In order to cross barriers of language and culture between villagers at Guatemala and me, I am going to educate myself about their language, non-verbal communication, traditions, and cultural values before moving to Guatemala. In addition, I am going to wear local attire, so local people feel connected to me. In order to better communicate with villagers, I am going to use a dictionary, body language, and drawings. In the case of complete lack of communication with Highland community, I am going to ask for help from other volunteers at Maritimes-wide network, and Breaking the silence network.


Overview of Plan to Restore Clean Water Access


Clean water is an essential element for healthy life, and lack of clean water can cause gastrointestinal diseases such as cholera, dysentery, and acute diarrhea. An inexpensive efficient method for purification of polluted water is to use “PureMadi” membrane. “Madi” means water in Tshivenda South African. PureMadi is a non-profit organization in the University of Virgina that has invented an inexpensive membrane for water purification. The PureMadi membrane is a small ceramic disk that contains nano particles of copper and silver, and it has a high efficiency for removing pathogens, such as E.coli. PureMadi membrane can be used to purify water for families up to 5 members, and it can last for up to 5 years. Furthermore, PureMadi is convenient for villagers because they can transfer water from an untreated source, such as a river or well, into the pot and let it to filter through into a five-gallon container beneath. The flow rate of exit stream from the membrane is one to three liters per hour (Samarrai, 2013). As a result, the PureMadi membrane is an inexpensive system for generating uncontaminated water in a short period of time. Furthermore, the PureMadi membrane is going to promote the health of villagers by providing an easy quick access to clean water. In order to have enough PureMadi membrane for water-purification for future natural disasters, PureMadi membranes have to be stored in buildings that can withstand natural disaster such as earthquakes, hurricane, and flood.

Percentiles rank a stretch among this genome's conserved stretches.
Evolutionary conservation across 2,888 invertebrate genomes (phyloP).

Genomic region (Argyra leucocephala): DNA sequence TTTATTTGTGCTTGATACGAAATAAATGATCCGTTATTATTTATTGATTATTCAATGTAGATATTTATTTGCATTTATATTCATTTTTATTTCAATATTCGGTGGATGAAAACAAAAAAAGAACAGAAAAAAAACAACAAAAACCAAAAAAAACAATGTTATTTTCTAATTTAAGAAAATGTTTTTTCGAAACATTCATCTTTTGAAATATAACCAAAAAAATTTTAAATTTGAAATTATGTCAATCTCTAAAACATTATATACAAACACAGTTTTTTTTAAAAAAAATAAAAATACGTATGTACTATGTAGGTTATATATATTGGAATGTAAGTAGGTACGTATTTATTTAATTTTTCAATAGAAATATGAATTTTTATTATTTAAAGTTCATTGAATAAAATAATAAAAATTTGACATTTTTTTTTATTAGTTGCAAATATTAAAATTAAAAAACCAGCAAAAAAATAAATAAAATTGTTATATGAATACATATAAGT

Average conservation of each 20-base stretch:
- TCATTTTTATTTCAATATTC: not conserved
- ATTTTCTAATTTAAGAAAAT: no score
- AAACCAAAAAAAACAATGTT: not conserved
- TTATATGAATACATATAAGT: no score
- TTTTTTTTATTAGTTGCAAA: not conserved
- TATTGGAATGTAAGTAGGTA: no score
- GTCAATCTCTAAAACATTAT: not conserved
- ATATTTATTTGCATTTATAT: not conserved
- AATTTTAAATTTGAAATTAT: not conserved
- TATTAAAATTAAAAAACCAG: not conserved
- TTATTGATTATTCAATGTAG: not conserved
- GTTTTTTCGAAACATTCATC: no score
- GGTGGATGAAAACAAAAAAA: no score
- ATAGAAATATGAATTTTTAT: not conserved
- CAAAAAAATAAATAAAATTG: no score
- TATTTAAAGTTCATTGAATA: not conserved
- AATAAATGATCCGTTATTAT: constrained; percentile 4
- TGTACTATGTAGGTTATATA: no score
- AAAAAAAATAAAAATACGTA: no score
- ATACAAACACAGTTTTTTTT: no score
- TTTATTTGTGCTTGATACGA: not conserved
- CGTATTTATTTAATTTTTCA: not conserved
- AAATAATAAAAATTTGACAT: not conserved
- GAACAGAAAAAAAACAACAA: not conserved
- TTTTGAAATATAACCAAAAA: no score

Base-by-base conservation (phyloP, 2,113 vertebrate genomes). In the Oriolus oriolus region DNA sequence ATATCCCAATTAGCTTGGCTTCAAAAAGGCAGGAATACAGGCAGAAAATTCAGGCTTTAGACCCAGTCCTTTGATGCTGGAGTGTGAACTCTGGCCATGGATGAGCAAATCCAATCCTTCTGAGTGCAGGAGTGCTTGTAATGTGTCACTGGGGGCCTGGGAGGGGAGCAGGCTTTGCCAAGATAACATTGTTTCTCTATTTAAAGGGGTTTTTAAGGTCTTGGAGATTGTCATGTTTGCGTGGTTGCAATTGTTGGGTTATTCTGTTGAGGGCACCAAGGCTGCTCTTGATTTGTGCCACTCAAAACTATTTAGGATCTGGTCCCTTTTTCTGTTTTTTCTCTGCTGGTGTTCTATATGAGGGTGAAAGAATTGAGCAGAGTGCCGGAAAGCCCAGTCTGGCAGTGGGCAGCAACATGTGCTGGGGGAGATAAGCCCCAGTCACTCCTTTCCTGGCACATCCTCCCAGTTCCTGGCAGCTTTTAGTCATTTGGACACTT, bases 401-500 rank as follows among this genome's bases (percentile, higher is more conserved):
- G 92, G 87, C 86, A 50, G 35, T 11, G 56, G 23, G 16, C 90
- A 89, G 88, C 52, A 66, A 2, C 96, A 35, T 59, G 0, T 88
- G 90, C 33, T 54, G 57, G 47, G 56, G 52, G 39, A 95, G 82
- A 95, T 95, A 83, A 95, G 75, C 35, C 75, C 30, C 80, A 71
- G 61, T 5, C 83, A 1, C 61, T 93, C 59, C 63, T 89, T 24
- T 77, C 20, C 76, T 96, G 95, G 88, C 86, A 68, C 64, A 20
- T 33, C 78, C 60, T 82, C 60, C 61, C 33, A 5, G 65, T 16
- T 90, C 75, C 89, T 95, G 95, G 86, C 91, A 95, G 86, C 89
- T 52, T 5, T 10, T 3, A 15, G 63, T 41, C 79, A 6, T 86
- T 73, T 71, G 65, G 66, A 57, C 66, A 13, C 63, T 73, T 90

In conclusion, Villagers of Mayan Highlanders are in need of volunteers to rebuild roads and bridges and restore access to clean water. However, they have difficulty trusting their government due the previous violence. In addition, they are afraid of the volunteers that are sent out by their government. My plan to help villagers is to join Maritimes-wide network of volunteers that are trusted by Highland community. In addition, I am going to learn about culture and language of villagers before I start my work as a volunteer. In order to provide access to clean water, I plan to use PureMadi membrane to filter polluted water.



Works Cited

  1. Samarrai, F. (n.d.). U.Va. Nonprofit Organization, PureMadi, Develops Innovative Water Purification Tablet for Developing World. Retrieved 21 March. 2015, from https://news.virginia.edu/content/uva-nonprofit-organization-puremadi-develops-innovative-water-purification-tablet-developing



One Reply to “Ways to Help a Natural Disaster in Guatemala”

  1. I totally get where the villagers are coming from. When they said they don’t trust the government or volunteers. Its so evident from their past and present experiences.